from The American Heritage® Dictionary of the English Language, 4th Edition
- n. The edible whole or coarsely ground grains of a cereal grass.
- n. A granular substance produced by grinding.
- n. The food served and eaten in one sitting.
- n. A customary time or occasion of eating food.
from Wiktionary, Creative Commons Attribution/Share-Alike License
- n. A speck or spot.
- v. To defile or taint.
- n. Food that is prepared and eaten, usually at a specific time (e.g. breakfast = morning meal, lunch = noon meal, etc).
- n. The coarse-ground edible part of various grains often used to feed animals; flour.
from the GNU version of the Collaborative International Dictionary of English
- n. A part; a fragment; a portion.
- n. The portion of food taken at a particular time for the satisfaction of appetite; the quantity usually taken at one time with the purpose of satisfying hunger; a repast; the act or time of eating a meal
- n. Grain (esp. maize, rye, or oats) that is coarsely ground and unbolted; also, a kind of flour made from beans, pease, etc.; sometimes, any flour, esp. if coarse.
- n. Any substance that is coarsely pulverized like meal, but not granulated.
- transitive v. To sprinkle with, or as with, meal.
- transitive v. To pulverize.
from The Century Dictionary and Cyclopedia
- n. The edible part of any kind of grain or pulse ground to a powder or flour; flour: as, oatmeal, bean-meal.
- n. Specifically— In the United States, ground maize: more fully called Indian meal and corn-meal.
- n. In Scotland and Ireland, oatmeal.
- n. Any substance resembling the meal of grain or pulse; especially, any coarsely ground substance.
- n. A sand-heap.
- To grind into meal or the state of meal; pulverize: as, mealed powder.—2. To sprinkle with meal, or mix meal with.
- To yield or produce meal; be productive in meal: applied to grain: as, the barley does not meal well this year.
- n. The supply of food taken at one time for the relief of hunger; a provision of food (formerly of drink also) for one or more persons or animals for a single occasion, as at a customary time of eating; the substance of a repast; a breakfast, dinner, or supper: with reference to domestic animals, more commonly called a feed.
- n. The taking or ingestion of a supply of food; an eating; a refection or repast.
- n. The milk which a cow yields at one milking. Also called mcltith.
- To apportion food to; provide with meals or food; feed; fodder.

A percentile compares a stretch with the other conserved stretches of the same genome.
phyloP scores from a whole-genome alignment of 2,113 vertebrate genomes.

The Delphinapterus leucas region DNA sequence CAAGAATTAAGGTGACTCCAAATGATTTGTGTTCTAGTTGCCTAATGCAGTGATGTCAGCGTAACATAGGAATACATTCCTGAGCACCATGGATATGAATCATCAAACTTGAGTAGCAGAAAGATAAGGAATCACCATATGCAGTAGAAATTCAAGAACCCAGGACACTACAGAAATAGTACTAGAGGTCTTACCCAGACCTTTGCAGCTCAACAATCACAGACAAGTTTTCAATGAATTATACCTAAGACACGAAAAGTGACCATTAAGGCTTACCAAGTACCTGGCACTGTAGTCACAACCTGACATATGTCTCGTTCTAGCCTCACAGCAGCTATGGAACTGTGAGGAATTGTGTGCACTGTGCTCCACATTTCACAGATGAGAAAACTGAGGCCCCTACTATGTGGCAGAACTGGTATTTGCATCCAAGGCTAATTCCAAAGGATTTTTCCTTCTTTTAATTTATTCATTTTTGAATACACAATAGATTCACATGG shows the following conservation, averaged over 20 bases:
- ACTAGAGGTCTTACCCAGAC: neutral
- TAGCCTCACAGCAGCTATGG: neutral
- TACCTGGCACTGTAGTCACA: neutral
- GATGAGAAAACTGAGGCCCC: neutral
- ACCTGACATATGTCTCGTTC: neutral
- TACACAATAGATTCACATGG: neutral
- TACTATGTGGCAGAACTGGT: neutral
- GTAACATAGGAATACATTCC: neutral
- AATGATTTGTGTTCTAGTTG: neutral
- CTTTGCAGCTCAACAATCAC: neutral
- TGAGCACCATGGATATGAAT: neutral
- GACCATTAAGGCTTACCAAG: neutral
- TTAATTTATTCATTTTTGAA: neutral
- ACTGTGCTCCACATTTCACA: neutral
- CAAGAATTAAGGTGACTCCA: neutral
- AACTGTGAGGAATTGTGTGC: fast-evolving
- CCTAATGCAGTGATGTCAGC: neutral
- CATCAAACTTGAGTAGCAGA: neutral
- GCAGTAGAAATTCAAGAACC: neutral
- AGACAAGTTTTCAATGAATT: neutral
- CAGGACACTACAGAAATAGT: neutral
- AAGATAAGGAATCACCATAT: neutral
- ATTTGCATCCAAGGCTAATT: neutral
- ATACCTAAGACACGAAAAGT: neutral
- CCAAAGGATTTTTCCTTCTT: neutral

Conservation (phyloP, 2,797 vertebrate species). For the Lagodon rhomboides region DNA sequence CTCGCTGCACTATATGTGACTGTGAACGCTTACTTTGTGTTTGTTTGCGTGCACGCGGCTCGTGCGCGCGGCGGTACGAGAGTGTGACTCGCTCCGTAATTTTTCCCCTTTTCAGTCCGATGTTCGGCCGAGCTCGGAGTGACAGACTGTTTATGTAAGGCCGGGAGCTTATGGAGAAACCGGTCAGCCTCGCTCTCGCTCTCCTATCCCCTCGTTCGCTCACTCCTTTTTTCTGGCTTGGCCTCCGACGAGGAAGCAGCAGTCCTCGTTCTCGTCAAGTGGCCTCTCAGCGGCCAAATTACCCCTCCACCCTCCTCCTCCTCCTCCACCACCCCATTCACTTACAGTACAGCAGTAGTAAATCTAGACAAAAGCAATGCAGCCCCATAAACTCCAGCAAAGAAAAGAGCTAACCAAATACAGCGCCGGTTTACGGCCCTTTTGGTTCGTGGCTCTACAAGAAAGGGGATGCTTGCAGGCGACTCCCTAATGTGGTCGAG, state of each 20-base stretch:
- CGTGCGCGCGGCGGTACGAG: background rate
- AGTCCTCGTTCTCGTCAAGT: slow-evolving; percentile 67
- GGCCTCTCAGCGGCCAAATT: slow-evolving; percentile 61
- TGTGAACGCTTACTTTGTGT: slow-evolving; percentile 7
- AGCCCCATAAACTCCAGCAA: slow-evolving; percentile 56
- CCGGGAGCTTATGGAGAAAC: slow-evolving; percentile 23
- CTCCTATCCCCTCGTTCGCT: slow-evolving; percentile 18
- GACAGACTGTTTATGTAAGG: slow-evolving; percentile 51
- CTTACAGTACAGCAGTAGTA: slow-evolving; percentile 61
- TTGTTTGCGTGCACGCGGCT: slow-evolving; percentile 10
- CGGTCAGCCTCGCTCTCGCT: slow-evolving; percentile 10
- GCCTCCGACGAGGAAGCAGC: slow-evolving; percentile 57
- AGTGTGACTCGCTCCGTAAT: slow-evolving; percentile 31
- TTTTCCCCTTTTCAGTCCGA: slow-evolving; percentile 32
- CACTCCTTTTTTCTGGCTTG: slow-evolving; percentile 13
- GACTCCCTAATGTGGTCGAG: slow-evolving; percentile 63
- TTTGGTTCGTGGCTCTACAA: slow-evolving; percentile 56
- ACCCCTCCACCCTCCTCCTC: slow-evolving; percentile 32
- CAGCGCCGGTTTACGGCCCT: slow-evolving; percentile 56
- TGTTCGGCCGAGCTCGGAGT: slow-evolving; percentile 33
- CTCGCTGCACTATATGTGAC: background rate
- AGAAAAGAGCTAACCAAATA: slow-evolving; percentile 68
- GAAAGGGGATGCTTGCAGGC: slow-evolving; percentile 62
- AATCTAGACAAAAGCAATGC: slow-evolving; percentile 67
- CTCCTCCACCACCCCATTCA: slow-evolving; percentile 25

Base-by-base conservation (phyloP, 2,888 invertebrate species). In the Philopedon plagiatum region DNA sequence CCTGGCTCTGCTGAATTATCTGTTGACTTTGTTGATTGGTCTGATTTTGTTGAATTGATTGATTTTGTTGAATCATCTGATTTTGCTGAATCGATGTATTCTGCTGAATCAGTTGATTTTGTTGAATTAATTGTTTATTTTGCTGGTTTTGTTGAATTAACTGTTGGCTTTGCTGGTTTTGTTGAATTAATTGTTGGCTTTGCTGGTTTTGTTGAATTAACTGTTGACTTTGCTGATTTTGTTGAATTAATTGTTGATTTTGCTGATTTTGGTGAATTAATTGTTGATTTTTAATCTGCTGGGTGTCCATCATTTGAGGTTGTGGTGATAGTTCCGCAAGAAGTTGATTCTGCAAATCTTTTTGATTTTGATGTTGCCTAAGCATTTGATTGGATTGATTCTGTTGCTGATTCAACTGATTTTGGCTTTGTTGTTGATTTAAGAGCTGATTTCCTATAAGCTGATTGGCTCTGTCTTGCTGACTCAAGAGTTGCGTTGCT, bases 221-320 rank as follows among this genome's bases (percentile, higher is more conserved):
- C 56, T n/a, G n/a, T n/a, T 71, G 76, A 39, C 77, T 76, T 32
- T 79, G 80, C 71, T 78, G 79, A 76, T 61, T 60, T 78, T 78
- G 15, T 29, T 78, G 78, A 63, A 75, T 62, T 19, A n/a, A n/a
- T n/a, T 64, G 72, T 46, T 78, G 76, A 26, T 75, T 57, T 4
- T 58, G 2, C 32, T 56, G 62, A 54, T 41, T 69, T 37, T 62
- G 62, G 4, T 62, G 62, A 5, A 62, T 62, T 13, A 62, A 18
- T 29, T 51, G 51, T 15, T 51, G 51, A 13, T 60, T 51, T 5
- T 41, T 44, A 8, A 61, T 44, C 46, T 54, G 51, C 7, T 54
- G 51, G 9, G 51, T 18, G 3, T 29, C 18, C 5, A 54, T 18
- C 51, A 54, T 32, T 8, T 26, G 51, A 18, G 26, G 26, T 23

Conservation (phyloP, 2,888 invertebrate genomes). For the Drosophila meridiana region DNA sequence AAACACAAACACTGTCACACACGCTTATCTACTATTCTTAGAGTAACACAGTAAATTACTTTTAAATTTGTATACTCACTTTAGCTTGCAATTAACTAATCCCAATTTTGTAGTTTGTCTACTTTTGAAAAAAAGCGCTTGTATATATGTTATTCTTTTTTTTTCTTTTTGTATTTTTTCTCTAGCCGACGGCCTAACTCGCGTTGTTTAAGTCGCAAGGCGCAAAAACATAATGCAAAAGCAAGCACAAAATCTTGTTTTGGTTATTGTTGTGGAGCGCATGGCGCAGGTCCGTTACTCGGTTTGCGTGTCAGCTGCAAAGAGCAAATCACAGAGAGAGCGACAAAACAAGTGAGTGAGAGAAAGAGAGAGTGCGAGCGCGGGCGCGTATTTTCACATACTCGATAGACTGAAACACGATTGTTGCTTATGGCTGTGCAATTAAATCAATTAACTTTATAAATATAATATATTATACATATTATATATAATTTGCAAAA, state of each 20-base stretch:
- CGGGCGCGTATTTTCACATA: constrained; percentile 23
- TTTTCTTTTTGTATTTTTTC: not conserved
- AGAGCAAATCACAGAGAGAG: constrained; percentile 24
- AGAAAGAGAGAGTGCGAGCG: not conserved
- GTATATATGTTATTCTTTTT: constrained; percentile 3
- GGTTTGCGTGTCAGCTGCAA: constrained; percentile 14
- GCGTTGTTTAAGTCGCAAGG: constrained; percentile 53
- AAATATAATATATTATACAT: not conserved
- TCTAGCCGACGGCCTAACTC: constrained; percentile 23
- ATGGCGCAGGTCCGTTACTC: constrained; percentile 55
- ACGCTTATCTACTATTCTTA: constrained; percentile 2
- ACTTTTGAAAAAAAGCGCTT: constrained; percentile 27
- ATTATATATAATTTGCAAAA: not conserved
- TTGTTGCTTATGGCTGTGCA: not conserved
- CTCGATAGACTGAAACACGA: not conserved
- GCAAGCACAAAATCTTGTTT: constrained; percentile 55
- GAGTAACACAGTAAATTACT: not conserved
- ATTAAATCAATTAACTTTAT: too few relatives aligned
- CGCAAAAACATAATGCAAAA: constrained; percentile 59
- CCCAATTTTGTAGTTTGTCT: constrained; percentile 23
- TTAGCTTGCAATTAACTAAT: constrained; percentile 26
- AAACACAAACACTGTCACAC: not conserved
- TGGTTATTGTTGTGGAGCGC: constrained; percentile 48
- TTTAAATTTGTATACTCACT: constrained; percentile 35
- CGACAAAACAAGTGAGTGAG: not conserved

- n. A speck or spot.
- Apparently, to defile or taint.
from WordNet 3.0 Copyright 2006 by Princeton University. All rights reserved.
- n. the food served and eaten at one time
- n. any of the occasions for eating food that occur by custom or habit at more or less fixed times
- n. coarsely ground foodstuff; especially seeds of various cereal grasses or pulse
Middle English mele, from Old English melu; see melə- in Indo-European roots.
Middle English mele, from Old English mǣl; see mē-2 in Indo-European roots.(American Heritage® Dictionary of the English Language, Fourth Edition)
Variation of mole (compare Scots mail), from Middle English mole, mool, from Old English māl, mǣl ("spot, mark, blemish"), from Proto-Germanic *mailan (“wrinkle, spot”), from Proto-Indo-European *mey- (“to soil”). More at mole. (Wiktionary)
From Middle English, from Old English mǣl ("measure, time, occasion, set time, time for eating, meal"), from Proto-Germanic *mēlan, from Proto-Indo-European *mē-, *me- (“to measure”). Cognate with Dutch maal ("meal, time, occurrence"), German Mal ("time"), Mahl ("meal"), Swedish mål ("meal"); and (from Indo-European) with Ancient Greek μέτρον (métron, "measure"), Latin mensus, Russian мера (mera, "measure"), Lithuanian mẽtas. Related to Old English mǣþ ("measure, degree, proportion"). (Wiktionary)
From Middle English mele, from Old English melu ("meal, flour"), from Proto-Germanic *melwan (“meal, flour”), from Proto-Indo-European *mel-, *mol(w)ə- (“to grind, mill”). Cognate with West Frisian moal, Dutch meel, German Mehl, Albanian miell, Old Church Slavonic melvo ("grain to be ground"), Dutch malen ("to grind"), German mahlen ("to grind"), Old Irish melim ("I grind"), Latin molō ("I grind"), Tocharian A/B malywët ("you press")/melye ("they tread on"), Lithuanian málti, Old Church Slavonic млѣти (mlěti), Ancient Greek μύλη (mýlē, "mill"). More at mill. (Wiktionary)